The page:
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Matthew Kirschenbaum, professor of English at the University of Maryland, has received funding from the Andrew W. Mellon Foundation for a new project, “Books.Files,” examining the role of digital tools and processes in commercial book publishing. The project will bring scholars and archivists from academia together with professionals from the publishing world for an unprecedented dialogue on not only the role of the digital in publishing, but the potential for archiving and studying the digital assets associated with contemporary trade publishing and bookmaking.

Kirschenbaum is a specialist in digital culture and textual studies. To write his most recent book, “Track Changes: A Literary History of Word Processing,” he studied novelists’ rough drafts, interviewed early adopters of word processors and collected vintage computers to understand how the computer revolution affected creative authorship.

That project examined authors and their individual encounters with technology. Kirschenbaum said he became curious about the relationship between publishing and technology when the copies of the book finally arrived on his doorstep.

“When I heard the satisfying ‘thud’ of the boxes being delivered, I realized I had no idea what had happened between the time I sent in my final manuscript to the publisher and when it arrived at my house,” Kirschenbaum said.

This curiosity lead to a series of questions: How are contemporary books made? Where are they printed? What kinds of software programs do designers and editors use to actually create books, and how much of that process is outsourced? Kirschenbaum said that scholars know more about the publishing process of a century ago than contemporary practices.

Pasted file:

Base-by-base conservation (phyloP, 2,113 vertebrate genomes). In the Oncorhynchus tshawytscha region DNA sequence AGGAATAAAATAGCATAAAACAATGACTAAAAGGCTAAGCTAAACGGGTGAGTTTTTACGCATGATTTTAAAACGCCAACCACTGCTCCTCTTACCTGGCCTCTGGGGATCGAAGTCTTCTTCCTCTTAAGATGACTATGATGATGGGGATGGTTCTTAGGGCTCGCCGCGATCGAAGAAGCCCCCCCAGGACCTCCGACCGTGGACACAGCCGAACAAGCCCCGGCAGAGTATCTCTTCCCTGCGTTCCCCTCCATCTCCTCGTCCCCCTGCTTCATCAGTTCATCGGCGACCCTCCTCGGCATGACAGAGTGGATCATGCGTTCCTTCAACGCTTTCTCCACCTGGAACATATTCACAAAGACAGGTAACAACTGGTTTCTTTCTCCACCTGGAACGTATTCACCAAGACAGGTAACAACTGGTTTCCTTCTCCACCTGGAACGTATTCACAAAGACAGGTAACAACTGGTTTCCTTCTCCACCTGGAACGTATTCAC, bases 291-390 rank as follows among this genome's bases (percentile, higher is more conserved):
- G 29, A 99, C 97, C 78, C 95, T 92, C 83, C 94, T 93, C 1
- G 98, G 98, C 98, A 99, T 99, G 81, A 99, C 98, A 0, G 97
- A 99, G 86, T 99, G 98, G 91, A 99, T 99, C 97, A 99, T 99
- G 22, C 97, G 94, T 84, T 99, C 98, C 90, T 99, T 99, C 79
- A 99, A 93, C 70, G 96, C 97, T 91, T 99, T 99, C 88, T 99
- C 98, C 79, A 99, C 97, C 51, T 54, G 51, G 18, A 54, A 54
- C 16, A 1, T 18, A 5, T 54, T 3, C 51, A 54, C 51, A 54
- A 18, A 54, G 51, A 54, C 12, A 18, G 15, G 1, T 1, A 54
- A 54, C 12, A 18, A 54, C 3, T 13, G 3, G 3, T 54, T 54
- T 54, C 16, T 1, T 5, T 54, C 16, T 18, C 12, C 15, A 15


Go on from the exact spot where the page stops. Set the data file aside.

“There’s a lot of talk about the death of the book, but there are more books being printed now than ever before,” Kirschenbaum said. “But before the book becomes a book, it is a digital file--or really, a set of digital files, consisting of everything from the layout and artwork to the text. That’s where the content is most fluid and dynamic.”

As a digital humanist and textual scholar, Kirschenbaum is interested in reconstructing the different versions and states of a text. By studying drafts of manuscripts, printing proofs and correspondence between writers, editors and publishers, for example we can learn more about the personal and cultural factors influencing what ultimately becomes a book. The scholarly community relies on archives to do this kind of research. However, most of the contemporary book publishing process is digital. The kinds of things that were traditionally captured in an archive, like editors marks or correspondence between an author and a publisher, are often now in ephemeral exchanges on email or text messages. Kirschenbaum wants to start a formal dialog with publishers so that together they can develop methods of preserving these short-lived materials and protocols for providing researchers access to them.

The barriers to archiving and accessing digital materials are not only technological, they are also social. Both scholars and professional publishers are beginning to realize that the communications which happen in these more casual, digital forms are culturally valuable.

“We are accustomed to thinking of text messages as being disposable,” Kirschenbaum says. “But what about a text message exchange between Toni Morrison and her publisher?”

The centerpiece of the project will be a convening to bring scholars and publishers together in New York City in early 2018.  Kirschenbaum will also do site visits in Manhattan and elsewhere to observe the bookmaking process in different settings, and interviews with industry experts.

“This is a very public project,” he said. “Rather than being alone in an archive, I will be talking to people and literally looking over their shoulders as they work.”

Findings for scholars, archivists, and publishers will be presented in a white paper made publicly available in late 2018.

This project is supported by a grant from the Andrew W. Mellon Foundation. The content of this article does not necessarily reflect the views of the foundation.

This release is based on an interview Matthew Kirschenbaum.